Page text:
Other affiliations: University of Lyon, Lyon College
Bio: Christian Henriot is an academic researcher from Institut Universitaire de France. The author has contributed to research in topic(s): China & East Asia. The author has an hindex of 9, co-authored 47 publication(s) receiving 312 citation(s). Previous affiliations of Christian Henriot include University of Lyon & Lyon College.
Topics: China, East Asia, Social history, Refugee, Productivity
01 Jan 2001
TL;DR: A review of prostitution and sexuality can be found in this paper, where the authors describe the courtesans from the nineteenth to the twentieth centuries, from the high class brothel to mass sexuality: the explosion of common prostitution from 1849 to 1949.
Abstract: Introduction: prostitution and sexuality: a historiographical review 1. The courtesans from the nineteenth to the twentieth centuries: the end of a world 2. Lives of splendor and wretchedness 3. From the high class brothel to mass sexuality: the explosion of common prostitution from 1849 to 1949 4. The ancillary forms of prostitution 5. The prostitutes in the twentieth century: an essay in social anthropology 6. Sex, suffering and violence 7. The female market in Shanghai and China 8. The houses of prostitution in the urban space 9. The organization and management of the houses of prostitution 10.The economy of sex 11. Disease prevention and the policing of morality 12. The abolitionist movement in Shanghai (1915-1925) 13. The Nationalists and regulationism Chinese style (1927-1949) 14. The institutions for the rescue of the prostitutes (1880-1949) Conclusion.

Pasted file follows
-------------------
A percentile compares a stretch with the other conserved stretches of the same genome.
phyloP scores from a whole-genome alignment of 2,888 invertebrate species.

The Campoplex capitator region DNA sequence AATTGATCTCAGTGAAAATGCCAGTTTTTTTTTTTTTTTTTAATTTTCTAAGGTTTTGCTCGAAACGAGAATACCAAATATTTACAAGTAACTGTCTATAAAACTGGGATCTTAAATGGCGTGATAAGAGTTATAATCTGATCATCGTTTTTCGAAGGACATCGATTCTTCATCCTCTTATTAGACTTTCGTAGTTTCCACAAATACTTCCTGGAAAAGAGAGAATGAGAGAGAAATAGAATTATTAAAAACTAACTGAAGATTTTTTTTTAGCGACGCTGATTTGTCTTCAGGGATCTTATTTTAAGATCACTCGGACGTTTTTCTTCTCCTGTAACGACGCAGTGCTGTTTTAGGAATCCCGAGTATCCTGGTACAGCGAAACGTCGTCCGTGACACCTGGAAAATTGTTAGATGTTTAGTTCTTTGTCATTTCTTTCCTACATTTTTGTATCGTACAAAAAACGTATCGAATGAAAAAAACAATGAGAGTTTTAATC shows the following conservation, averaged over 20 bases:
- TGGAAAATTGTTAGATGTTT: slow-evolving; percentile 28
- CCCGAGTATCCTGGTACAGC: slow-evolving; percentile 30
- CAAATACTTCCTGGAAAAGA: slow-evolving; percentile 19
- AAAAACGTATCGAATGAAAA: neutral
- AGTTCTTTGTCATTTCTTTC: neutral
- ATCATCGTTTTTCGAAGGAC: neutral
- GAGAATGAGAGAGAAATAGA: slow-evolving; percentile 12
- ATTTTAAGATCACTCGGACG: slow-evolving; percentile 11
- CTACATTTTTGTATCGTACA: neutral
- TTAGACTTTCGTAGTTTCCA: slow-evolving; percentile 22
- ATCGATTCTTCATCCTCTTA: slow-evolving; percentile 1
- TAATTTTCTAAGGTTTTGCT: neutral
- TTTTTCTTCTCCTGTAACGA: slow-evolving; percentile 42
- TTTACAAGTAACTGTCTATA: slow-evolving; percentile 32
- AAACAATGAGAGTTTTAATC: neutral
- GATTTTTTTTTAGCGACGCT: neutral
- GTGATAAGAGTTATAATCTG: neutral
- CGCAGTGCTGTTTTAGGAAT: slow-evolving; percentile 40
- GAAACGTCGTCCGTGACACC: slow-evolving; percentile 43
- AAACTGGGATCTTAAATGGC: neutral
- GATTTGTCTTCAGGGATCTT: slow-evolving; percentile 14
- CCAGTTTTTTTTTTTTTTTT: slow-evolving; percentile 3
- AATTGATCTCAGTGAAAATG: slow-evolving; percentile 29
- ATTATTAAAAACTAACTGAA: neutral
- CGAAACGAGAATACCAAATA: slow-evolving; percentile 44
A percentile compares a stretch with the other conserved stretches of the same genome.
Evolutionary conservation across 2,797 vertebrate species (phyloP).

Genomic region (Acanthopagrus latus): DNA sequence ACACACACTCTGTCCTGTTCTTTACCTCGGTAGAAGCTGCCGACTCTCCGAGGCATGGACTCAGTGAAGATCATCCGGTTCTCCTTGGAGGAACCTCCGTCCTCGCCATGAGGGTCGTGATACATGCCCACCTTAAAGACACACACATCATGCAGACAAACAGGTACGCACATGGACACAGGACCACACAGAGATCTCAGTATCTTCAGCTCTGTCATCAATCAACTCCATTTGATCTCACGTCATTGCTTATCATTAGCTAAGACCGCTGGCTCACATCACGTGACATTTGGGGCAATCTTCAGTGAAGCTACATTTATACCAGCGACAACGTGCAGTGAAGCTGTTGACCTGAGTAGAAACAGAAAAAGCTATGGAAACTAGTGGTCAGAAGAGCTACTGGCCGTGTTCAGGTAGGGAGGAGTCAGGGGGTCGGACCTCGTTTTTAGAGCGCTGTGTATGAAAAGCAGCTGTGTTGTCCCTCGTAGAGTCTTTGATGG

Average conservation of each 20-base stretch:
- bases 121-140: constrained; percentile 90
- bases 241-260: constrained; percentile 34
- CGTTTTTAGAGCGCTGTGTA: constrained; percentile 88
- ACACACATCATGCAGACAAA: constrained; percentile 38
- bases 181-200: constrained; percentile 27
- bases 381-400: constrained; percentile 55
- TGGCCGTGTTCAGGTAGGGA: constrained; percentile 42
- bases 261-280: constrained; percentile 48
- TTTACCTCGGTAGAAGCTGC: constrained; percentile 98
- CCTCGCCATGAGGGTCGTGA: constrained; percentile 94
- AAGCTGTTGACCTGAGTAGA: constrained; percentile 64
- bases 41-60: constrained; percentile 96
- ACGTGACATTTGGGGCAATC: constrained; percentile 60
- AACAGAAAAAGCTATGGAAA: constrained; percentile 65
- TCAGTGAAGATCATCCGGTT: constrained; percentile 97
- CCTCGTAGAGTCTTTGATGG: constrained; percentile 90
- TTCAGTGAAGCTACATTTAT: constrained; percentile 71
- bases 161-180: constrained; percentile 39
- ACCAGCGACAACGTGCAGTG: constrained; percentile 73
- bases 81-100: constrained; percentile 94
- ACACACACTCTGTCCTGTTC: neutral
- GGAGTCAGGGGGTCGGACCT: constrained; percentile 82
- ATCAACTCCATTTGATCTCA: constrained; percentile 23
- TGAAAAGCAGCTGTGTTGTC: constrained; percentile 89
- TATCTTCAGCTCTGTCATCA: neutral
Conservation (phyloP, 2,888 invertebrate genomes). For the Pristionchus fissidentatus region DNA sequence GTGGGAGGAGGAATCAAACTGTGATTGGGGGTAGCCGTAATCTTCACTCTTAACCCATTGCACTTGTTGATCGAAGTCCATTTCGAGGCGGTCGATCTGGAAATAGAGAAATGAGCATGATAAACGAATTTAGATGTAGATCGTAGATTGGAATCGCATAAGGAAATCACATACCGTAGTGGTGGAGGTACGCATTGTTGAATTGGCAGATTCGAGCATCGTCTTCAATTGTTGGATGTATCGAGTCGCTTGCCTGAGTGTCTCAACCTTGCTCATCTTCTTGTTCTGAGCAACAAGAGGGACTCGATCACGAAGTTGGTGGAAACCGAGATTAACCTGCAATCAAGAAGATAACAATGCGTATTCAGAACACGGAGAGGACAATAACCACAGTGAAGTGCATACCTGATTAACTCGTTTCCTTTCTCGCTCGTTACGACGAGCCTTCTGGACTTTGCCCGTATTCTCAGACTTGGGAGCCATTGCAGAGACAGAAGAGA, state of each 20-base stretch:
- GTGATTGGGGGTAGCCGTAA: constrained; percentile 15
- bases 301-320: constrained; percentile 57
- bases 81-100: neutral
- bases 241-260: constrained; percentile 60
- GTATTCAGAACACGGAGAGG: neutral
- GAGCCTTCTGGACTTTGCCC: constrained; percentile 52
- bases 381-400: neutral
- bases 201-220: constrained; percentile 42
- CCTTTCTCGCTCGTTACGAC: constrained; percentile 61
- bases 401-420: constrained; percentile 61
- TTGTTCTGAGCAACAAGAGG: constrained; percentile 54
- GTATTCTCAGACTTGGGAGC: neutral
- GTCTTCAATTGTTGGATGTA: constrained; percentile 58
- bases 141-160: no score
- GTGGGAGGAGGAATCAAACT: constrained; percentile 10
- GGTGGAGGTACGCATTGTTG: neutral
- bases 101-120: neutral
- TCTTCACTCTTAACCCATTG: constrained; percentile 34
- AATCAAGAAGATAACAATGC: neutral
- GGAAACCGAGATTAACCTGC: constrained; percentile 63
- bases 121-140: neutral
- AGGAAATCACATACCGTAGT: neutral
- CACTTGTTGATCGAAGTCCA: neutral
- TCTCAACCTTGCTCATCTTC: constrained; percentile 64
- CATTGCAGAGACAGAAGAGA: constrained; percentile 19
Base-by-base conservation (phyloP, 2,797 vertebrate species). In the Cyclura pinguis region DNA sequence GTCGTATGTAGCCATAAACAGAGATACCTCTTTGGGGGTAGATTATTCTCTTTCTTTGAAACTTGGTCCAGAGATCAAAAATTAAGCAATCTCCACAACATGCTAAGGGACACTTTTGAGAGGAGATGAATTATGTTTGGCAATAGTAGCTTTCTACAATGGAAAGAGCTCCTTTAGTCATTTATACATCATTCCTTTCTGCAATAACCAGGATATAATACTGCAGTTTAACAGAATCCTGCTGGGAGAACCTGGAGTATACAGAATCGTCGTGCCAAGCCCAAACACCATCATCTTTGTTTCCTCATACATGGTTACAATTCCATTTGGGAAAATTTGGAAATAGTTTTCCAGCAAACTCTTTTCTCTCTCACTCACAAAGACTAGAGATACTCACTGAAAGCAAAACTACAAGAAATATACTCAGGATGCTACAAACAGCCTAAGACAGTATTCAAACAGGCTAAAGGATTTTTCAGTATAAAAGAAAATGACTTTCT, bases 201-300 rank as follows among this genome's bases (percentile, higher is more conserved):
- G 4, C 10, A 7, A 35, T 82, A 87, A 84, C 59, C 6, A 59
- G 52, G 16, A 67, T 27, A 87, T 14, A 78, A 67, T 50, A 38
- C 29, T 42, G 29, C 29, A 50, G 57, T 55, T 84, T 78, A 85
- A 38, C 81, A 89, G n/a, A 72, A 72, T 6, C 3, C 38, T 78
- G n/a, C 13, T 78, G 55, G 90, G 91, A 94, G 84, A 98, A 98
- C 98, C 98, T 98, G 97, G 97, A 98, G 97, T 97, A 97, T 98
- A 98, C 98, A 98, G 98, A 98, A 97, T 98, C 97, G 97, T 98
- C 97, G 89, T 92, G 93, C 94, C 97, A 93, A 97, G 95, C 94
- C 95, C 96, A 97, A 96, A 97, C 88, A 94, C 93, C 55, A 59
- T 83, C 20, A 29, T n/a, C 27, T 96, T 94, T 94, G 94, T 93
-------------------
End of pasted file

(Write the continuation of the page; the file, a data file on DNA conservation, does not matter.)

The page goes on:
01 Jan 1993
TL;DR: In this paper, Henriot examines the interaction of three groups competing for power: the municipal administrators, political activists, and members of the local business elites in Shanghai, highlighting the complex web of connections in the city.
Abstract: In 1927, China's newly ascendant Guomindang (GMD) regime had a fragile hold on authority in the country at large. Shanghai, China's most prosperous city, thus became a key place for the regime to establish control. In examining the policies of the Shanghai Municipal Government from 1927 to 1937 and their impact on daily life, Christian Henriot also addresses the larger question of state-society relations during the Nationalist period. Henriot examines the interaction of the three groups competing for power: the municipal administrators, GMD political activists, and members of the local business elites. By investigating the relations among individuals in these groups, Henriot highlights the complex web of connections in the city. He also explores attempts to modernize education, health, urban planning, and assistance to the poor, arguing that they were more effective than scholars previously thought. "Shanghai, 1927-1937" contributes significantly to our understanding of modern Chinese urban history.
23 Jan 2001-Pacific Affairs
01 Jan 2000
TL;DR: In this paper, a comparative analysis of their communities in Harbin, 1898-1930 - Joshua A. Fogel, and Shanghai American community, 1937-49 - Mark F. Wilkinson.
Abstract: General Editor's introduction 1. Introduction - Robert Bickers and Christian Henriot 2. Colonialism 'in a Chinese atmosphere': the Caldwell affair and the perils of collaboration in early colonial Hong Kong - Christopher Munn 3. Marginal Westerners in Shanghai: The Baghdadi Jewish community, 1845-1931 - Chiara Betta 4. Indian communities in China, c. 1842-1949 - Claude Markovits 5. Foreigners or outsiders? Westerners and Chinese Christians in Chongqing, 1870s-1900 - Judith Wyman 6. The Japanese and the Jews: a comparative analysis of their communities in Harbin, 1898-1930 - Joshua A. Fogel 7. Japanese colonial citizenship in treaty port China: the location of Koreans and Taiwanese in the imperial order - Barbara J. Brooks 8. Denied and besieged: the Japanese community of Korea, 1876-1945 - Alain Delissen 9. 'Little Japan' in Shanghai: an insulated community, 1875-1945 - Christian Henriot 10. Who were the Shanghai Municipal Police and why where they there? The British recruits of 1919 - Robert Bickers 11. The Russian diaspora community in Shanghai - Marcia R. Ristaino 12. In search of identity: the German community in Shanghai, 1933-45 - Francoise Kreissler 13. The Shanghai American community, 1937-49 - Mark F. Wilkinson 14. Afterword: a colonial world - John Darwin Bibliography Index